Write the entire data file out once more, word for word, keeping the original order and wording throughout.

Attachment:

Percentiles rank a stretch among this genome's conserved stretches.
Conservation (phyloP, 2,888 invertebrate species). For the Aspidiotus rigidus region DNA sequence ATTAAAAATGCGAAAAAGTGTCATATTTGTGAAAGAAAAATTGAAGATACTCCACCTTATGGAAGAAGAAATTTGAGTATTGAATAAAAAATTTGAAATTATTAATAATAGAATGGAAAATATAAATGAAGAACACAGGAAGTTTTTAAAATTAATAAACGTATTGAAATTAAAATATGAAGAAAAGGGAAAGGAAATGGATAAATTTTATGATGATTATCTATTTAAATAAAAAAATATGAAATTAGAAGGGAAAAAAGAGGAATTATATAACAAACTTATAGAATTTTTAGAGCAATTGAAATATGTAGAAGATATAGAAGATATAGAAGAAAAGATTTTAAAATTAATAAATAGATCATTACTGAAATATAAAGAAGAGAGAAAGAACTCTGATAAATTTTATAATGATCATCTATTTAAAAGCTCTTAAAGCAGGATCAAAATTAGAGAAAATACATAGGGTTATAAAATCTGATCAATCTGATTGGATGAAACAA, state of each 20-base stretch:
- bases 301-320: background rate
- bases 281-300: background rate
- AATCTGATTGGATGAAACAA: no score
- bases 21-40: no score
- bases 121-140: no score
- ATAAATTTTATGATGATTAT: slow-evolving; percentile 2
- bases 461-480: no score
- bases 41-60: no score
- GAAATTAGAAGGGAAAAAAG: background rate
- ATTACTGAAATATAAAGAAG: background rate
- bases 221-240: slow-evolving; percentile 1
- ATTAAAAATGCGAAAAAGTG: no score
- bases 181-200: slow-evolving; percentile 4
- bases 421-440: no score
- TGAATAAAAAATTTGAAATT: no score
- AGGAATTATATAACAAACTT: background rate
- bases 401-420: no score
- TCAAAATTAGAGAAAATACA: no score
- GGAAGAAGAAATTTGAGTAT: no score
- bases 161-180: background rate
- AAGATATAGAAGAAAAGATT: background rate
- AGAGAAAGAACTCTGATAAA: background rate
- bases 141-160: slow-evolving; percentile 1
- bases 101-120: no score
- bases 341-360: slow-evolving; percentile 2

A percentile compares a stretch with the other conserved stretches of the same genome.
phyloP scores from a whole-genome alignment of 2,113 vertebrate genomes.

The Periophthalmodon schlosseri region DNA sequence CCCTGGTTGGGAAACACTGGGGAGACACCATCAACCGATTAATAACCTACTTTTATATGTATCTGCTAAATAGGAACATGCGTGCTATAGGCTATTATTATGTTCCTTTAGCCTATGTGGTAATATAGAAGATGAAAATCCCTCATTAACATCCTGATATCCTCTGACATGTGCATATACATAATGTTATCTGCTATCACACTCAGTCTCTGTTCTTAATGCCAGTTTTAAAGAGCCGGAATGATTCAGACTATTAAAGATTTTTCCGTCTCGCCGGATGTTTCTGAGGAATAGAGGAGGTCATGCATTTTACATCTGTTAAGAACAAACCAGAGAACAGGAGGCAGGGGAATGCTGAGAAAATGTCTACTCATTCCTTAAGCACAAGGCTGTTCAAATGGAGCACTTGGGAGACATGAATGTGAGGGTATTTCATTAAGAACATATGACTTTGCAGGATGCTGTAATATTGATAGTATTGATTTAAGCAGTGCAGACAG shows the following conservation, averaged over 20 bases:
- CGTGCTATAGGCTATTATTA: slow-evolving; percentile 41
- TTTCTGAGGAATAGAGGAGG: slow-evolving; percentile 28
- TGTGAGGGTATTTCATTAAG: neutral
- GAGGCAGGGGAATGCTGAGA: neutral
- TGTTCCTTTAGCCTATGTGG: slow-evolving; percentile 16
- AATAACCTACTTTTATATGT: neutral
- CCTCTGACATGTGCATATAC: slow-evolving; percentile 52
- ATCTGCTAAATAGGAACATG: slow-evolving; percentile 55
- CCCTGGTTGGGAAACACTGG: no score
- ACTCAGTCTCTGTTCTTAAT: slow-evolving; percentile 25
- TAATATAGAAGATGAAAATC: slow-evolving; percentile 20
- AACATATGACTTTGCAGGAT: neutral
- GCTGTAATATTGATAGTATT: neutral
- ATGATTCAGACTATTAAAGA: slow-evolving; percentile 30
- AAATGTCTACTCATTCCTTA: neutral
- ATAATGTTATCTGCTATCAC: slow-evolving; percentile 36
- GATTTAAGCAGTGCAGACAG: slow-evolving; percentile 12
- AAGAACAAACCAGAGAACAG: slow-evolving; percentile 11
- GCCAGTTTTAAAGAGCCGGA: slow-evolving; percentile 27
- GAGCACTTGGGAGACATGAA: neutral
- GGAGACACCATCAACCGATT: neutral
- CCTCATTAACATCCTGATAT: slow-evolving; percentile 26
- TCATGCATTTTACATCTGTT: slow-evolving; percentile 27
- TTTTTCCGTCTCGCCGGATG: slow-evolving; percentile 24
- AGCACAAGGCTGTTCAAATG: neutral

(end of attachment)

Percentiles rank a stretch among this genome's conserved stretches.
Conservation (phyloP, 2,888 invertebrate species). For the Aspidiotus rigidus region DNA sequence ATTAAAAATGCGAAAAAGTGTCATATTTGTGAAAGAAAAATTGAAGATACTCCACCTTATGGAAGAAGAAATTTGAGTATTGAATAAAAAATTTGAAATTATTAATAATAGAATGGAAAATATAAATGAAGAACACAGGAAGTTTTTAAAATTAATAAACGTATTGAAATTAAAATATGAAGAAAAGGGAAAGGAAATGGATAAATTTTATGATGATTATCTATTTAAATAAAAAAATATGAAATTAGAAGGGAAAAAAGAGGAATTATATAACAAACTTATAGAATTTTTAGAGCAATTGAAATATGTAGAAGATATAGAAGATATAGAAGAAAAGATTTTAAAATTAATAAATAGATCATTACTGAAATATAAAGAAGAGAGAAAGAACTCTGATAAATTTTATAATGATCATCTATTTAAAAGCTCTTAAAGCAGGATCAAAATTAGAGAAAATACATAGGGTTATAAAATCTGATCAATCTGATTGGATGAAACAA, state of each 20-base stretch:
- bases 301-320: background rate
- bases 281-300: background rate
- AATCTGATTGGATGAAACAA: no score
- bases 21-40: no score
- bases 121-140: no score
- ATAAATTTTATGATGATTAT: slow-evolving; percentile 2
- bases 461-480: no score
- bases 41-60: no score
- GAAATTAGAAGGGAAAAAAG: background rate
- ATTACTGAAATATAAAGAAG: background rate
- bases 221-240: slow-evolving; percentile 1
- ATTAAAAATGCGAAAAAGTG: no score
- bases 181-200: slow-evolving; percentile 4
- bases 421-440: no score
- TGAATAAAAAATTTGAAATT: no score
- AGGAATTATATAACAAACTT: background rate
- bases 401-420: no score
- TCAAAATTAGAGAAAATACA: no score
- GGAAGAAGAAATTTGAGTAT: no score
- bases 161-180: background rate
- AAGATATAGAAGAAAAGATT: background rate
- AGAGAAAGAACTCTGATAAA: background rate
- bases 141-160: slow-evolving; percentile 1
- bases 101-120: no score
- bases 341-360: slow-evolving; percentile 2

A percentile compares a stretch with the other conserved stretches of the same genome.
phyloP scores from a whole-genome alignment of 2,113 vertebrate genomes.

The Periophthalmodon schlosseri region DNA sequence CCCTGGTTGGGAAACACTGGGGAGACACCATCAACCGATTAATAACCTACTTTTATATGTATCTGCTAAATAGGAACATGCGTGCTATAGGCTATTATTATGTTCCTTTAGCCTATGTGGTAATATAGAAGATGAAAATCCCTCATTAACATCCTGATATCCTCTGACATGTGCATATACATAATGTTATCTGCTATCACACTCAGTCTCTGTTCTTAATGCCAGTTTTAAAGAGCCGGAATGATTCAGACTATTAAAGATTTTTCCGTCTCGCCGGATGTTTCTGAGGAATAGAGGAGGTCATGCATTTTACATCTGTTAAGAACAAACCAGAGAACAGGAGGCAGGGGAATGCTGAGAAAATGTCTACTCATTCCTTAAGCACAAGGCTGTTCAAATGGAGCACTTGGGAGACATGAATGTGAGGGTATTTCATTAAGAACATATGACTTTGCAGGATGCTGTAATATTGATAGTATTGATTTAAGCAGTGCAGACAG shows the following conservation, averaged over 20 bases:
- CGTGCTATAGGCTATTATTA: slow-evolving; percentile 41
- TTTCTGAGGAATAGAGGAGG: slow-evolving; percentile 28
- TGTGAGGGTATTTCATTAAG: neutral
- GAGGCAGGGGAATGCTGAGA: neutral
- TGTTCCTTTAGCCTATGTGG: slow-evolving; percentile 16
- AATAACCTACTTTTATATGT: neutral
- CCTCTGACATGTGCATATAC: slow-evolving; percentile 52
- ATCTGCTAAATAGGAACATG: slow-evolving; percentile 55
- CCCTGGTTGGGAAACACTGG: no score
- ACTCAGTCTCTGTTCTTAAT: slow-evolving; percentile 25
- TAATATAGAAGATGAAAATC: slow-evolving; percentile 20
- AACATATGACTTTGCAGGAT: neutral
- GCTGTAATATTGATAGTATT: neutral
- ATGATTCAGACTATTAAAGA: slow-evolving; percentile 30
- AAATGTCTACTCATTCCTTA: neutral
- ATAATGTTATCTGCTATCAC: slow-evolving; percentile 36
- GATTTAAGCAGTGCAGACAG: slow-evolving; percentile 12
- AAGAACAAACCAGAGAACAG: slow-evolving; percentile 11
- GCCAGTTTTAAAGAGCCGGA: slow-evolving; percentile 27
- GAGCACTTGGGAGACATGAA: neutral
- GGAGACACCATCAACCGATT: neutral
- CCTCATTAACATCCTGATAT: slow-evolving; percentile 26
- TCATGCATTTTACATCTGTT: slow-evolving; percentile 27
- TTTTTCCGTCTCGCCGGATG: slow-evolving; percentile 24
- AGCACAAGGCTGTTCAAATG: neutral